The essential guide to anti inflammatory drugs
by Nathan Wei, MD, FACP, FACR
Nathan Wei is a nationally known board-certified rheumatologist and author of the Second Opinion Arthritis Treatment Kit. It's available exclusively at this website... not available in stores.
Click here: Second Opinion Arthritis Treatment Kit
Non Steroidal Anti Inflammatory Drugs (NSAIDS) are among the most commonly prescribed drugs for arthritis.
The prototype of all NSAIDS is aspirin. Other NSAIDS include ibuprofen (Motrin, Advil), naproxen (Naprosyn, Aleve), sulindac (Clinoril), oxaprozin (Daypro), fenoprofen (Nalfon), etodolac (Lodine), piroxicam (Feldene), nabumetone (Relafen), indomethicin (Indocin), ketoprofen (Orudis), meclofenamate (Meclomen), tolmetin (Tolectin), diflunisal (Dolobid), diclofenac (Voltaren, and meloxicam (Mobic).
Another type of NSAID, a COX-2 inhibitor that has fewer gastrointestinal side effects is Celebrex. A combination of naproxen adn a proton pump inhibitor to protect the stomach is Vimovo. A food-based NSAID is Limbrel. Topical NSAIDS include Voltaren gel and Pennsaid. NSAIDS help reduce signs and symptoms of inflammation. They do not eliminate it because they have no significant effect on the underlying disease process.
NSAIDS are organic acids that are highly protein bound in the blood. These properties allow them to penetrate into inflamed tissue which have a lower pH.
NSAIDS work by blocking cyclooxygenase, the enzyme that helps with production of prostaglandins, and thromboxane- key factors in the initiation of inflammation.
Prostaglandins also are responsible for a multitude of normal functions in the body including maintenance of kidney blood flow, secretion of the protective mucus lining in the stomach, and enhancing the attraction of platelets (a blood cell responsible for clotting) to each other.
Besides inhibiting inflammation, NSAIDS also decrease pain, suppress fever, and decrease the stickiness of platelets.
As mentioned earlier, more recently, specific COX 2 inhibitory NSAIDS have been developed. These block the branch of the cyclooxygenase system that causes inhibition of inflammation without inhibiting the prostaglandins that protect the stomach. Theoretically, these are safer anti inflammatory drugs.
An example is celecoxib (Celebrex.
Because of their mechanism of action, NSAIDS have many potential side effects.
In the gastrointestinal (GI) system, NSAIDS cause stomach irritation and ulcer. Stomach acid is increased and the protective mucus lining and bicarbonate buffer is decreased. Gastrointestinal bleeding and ulcer risk is increased.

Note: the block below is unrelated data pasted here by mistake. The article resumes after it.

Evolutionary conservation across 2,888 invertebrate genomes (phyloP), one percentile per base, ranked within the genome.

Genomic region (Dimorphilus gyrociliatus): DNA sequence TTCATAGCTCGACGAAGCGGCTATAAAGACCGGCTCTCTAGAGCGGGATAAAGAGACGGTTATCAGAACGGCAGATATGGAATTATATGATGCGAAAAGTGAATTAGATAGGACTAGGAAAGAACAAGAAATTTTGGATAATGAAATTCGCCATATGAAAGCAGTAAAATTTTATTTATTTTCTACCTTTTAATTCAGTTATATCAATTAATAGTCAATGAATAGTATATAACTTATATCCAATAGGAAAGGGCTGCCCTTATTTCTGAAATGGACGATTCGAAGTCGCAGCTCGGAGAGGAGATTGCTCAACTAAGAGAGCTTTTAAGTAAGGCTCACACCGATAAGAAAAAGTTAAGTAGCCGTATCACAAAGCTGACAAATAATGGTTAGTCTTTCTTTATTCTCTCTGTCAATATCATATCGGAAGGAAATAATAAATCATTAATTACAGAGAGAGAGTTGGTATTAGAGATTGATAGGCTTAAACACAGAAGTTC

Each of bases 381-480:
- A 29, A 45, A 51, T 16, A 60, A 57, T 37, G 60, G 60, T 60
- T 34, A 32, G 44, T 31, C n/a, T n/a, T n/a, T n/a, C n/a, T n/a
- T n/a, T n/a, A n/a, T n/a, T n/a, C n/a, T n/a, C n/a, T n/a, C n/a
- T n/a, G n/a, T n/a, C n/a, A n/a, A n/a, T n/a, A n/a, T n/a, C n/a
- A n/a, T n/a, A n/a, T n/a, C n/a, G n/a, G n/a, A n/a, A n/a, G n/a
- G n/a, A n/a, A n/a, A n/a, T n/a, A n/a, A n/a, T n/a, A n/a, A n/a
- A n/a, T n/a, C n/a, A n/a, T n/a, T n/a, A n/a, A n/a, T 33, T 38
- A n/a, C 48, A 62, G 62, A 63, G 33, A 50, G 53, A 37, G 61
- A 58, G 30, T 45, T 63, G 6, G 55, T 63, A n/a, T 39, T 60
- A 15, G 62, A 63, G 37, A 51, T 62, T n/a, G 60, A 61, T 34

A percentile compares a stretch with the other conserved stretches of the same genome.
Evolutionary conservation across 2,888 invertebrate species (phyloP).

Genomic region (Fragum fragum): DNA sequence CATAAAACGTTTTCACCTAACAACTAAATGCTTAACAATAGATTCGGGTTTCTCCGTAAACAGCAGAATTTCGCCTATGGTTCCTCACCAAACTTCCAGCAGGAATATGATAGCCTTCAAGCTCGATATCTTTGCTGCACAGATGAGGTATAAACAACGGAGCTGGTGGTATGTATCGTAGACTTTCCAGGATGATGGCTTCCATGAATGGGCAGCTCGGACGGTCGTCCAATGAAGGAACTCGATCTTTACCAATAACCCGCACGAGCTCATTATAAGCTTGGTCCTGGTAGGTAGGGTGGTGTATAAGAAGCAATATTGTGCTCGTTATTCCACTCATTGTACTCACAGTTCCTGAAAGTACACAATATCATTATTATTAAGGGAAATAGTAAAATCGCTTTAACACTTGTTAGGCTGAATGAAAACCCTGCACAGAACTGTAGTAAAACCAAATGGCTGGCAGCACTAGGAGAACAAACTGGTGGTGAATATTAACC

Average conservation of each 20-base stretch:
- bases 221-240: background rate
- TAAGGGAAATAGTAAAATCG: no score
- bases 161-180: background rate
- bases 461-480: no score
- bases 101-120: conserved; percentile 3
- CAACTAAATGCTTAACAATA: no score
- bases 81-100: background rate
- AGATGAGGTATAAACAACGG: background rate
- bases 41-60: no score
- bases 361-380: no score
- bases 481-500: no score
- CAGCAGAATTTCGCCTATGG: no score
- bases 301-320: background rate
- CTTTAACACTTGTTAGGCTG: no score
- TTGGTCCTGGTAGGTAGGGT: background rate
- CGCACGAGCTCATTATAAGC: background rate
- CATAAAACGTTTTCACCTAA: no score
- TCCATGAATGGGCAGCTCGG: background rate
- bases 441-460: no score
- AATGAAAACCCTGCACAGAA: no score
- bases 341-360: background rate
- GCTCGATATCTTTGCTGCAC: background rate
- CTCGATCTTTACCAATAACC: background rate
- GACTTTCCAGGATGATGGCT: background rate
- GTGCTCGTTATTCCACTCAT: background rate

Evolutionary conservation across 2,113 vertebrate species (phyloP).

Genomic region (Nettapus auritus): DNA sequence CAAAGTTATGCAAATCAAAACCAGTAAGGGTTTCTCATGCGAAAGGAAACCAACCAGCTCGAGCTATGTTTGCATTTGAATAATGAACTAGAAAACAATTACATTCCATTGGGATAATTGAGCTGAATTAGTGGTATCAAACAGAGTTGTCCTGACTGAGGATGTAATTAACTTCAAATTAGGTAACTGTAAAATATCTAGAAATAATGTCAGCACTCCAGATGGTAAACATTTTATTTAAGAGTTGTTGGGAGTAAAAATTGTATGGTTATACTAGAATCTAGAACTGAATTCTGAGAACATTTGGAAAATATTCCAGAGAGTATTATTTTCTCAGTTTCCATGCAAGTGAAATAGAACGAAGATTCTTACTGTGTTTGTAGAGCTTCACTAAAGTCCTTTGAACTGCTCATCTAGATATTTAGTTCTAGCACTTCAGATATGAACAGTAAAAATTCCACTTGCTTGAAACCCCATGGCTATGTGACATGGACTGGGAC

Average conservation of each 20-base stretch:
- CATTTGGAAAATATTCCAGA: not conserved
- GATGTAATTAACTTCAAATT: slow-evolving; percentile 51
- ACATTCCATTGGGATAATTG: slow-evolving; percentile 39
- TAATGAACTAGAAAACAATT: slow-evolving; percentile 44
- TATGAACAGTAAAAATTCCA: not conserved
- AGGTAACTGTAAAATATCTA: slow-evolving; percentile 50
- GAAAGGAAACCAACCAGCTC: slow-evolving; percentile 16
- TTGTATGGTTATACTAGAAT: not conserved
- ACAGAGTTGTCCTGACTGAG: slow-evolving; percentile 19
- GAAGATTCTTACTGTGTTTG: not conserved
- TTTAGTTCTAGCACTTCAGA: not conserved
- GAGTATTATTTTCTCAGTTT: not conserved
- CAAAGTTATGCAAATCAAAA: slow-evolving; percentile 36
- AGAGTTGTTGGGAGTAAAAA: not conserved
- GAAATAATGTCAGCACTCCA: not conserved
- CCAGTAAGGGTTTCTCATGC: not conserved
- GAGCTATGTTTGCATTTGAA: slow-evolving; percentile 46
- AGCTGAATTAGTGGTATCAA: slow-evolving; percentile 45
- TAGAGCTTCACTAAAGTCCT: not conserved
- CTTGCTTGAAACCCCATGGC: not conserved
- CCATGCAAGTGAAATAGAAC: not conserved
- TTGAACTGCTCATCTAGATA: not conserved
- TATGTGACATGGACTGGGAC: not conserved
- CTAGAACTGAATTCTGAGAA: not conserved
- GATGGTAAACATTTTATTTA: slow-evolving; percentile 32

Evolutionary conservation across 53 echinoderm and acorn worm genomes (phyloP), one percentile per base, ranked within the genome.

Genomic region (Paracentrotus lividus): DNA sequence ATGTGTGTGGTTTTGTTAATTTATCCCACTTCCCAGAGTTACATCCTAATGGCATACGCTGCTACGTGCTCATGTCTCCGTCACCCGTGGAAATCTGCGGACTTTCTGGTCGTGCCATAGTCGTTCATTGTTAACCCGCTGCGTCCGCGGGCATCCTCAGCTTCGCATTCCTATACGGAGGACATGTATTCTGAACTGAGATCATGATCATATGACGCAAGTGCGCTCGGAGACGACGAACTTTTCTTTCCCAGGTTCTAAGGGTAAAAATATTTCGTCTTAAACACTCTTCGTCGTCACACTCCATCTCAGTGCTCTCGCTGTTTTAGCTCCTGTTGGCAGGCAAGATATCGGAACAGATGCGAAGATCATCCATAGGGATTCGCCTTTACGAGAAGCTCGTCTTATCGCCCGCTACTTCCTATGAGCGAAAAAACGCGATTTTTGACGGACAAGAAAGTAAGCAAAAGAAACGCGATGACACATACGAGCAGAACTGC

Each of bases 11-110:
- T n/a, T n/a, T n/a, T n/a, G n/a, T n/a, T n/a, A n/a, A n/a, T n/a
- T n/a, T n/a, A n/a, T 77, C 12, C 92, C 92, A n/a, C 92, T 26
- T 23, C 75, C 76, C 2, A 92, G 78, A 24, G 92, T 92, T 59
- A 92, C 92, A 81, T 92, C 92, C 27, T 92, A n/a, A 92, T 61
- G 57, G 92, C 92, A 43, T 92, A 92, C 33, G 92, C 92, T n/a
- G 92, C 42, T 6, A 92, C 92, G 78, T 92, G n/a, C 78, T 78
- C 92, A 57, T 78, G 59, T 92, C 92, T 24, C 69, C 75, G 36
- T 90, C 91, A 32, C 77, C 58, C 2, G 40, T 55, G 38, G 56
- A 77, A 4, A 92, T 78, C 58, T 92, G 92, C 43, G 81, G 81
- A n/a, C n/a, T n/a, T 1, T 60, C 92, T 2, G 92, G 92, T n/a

NSAIDS also cause an anticoagulant effect. Platelet adhesiveness is decreased. Aspirin will cause long-term irreversible platelet effects that last the lifetime of the platelet (about 10 days), while other NSAIDS have a reversible effect that lasts as long as the drug is in the system. NSAIDS appear to inhibit the anti-platelet effect of aspirin and should not be taken at the same time.
Another anticoagulant effect occurs in patients who are taking the blood-thinner, warfarin. NSAIDS, because they are so highly protein bound, displace warfarin from plasma proteins and as a result there is more warfarin available to cause more anticoagulant effect.
NSAIDS can cause liver toxicity. Up to 15 per cent of patients will have elevations in liver enzymes. While severe toxicity is unusual, life-threatening hepatitis has been reported. Regular monitoring of liver function is advised for patients who take anti inflammatory drugs regularly.
NSAIDS can have a negative effect on kidney function. They reduce blood flow to the kidney. In elderly patients and in patients who already have reduced kidney blood flow (dehydrated, congestive heart failure), these effects can be substantial leading to the possibility of kidney failure.
Patients with arthritis conditions like systemic lupus erythematosus and progressive systemic sclerosis also are increased risk for this problem. NSAIDS may cause inflammation of kidney tissue and severe protein leakage in the urine.
Other potential side effects include rashes, allergic reactions (asthma), anaphylactic shock, blood cell disorders, ringing in the ears headaches, and meningitis (particularly in patients with SLE).
More recently, all NSAIDS have been associated with an increased risk of cardiovascular side-effects (hypertension, edema, heart attack and stroke).
Virtually all NSAIDS are converted to inactive metabolites in the liver and excreted by the kidney. Dose reduction and careful monitoring are required in the elderly and in other patients where kidney blood flow may be compromised.
The treatment of a disorder is dependent on the auteness or chronicity of the disorder. For instance a headache may require a single or perhaps two doses of NSAID for its analgesic effect. Arthritis, on the other hand, will generally require a chronic anti-inflammatory effect which indicates constant and regular dosing.
Patients who do not respond to one NSAID are often switched to another. While going to an NSAID of a different chemical class may make sense, this is not always effective.
Combining NSAIDS is not advised since toxicity is enhanced. Many patients take aspirin for cardiovascular prophylaxis. Adding an aspirin to COX 2 therapy essentially converts COX 2 therapy to NSAID therapy.
While anti inflammatory drugs are helpful for many patients, they are not a panacea and are capable of causing many potential side effects. They should only be used with the advice of a knowledgeable physician.
More recently there has been a trend away from using oral NSAIDS in favor of topical ones.
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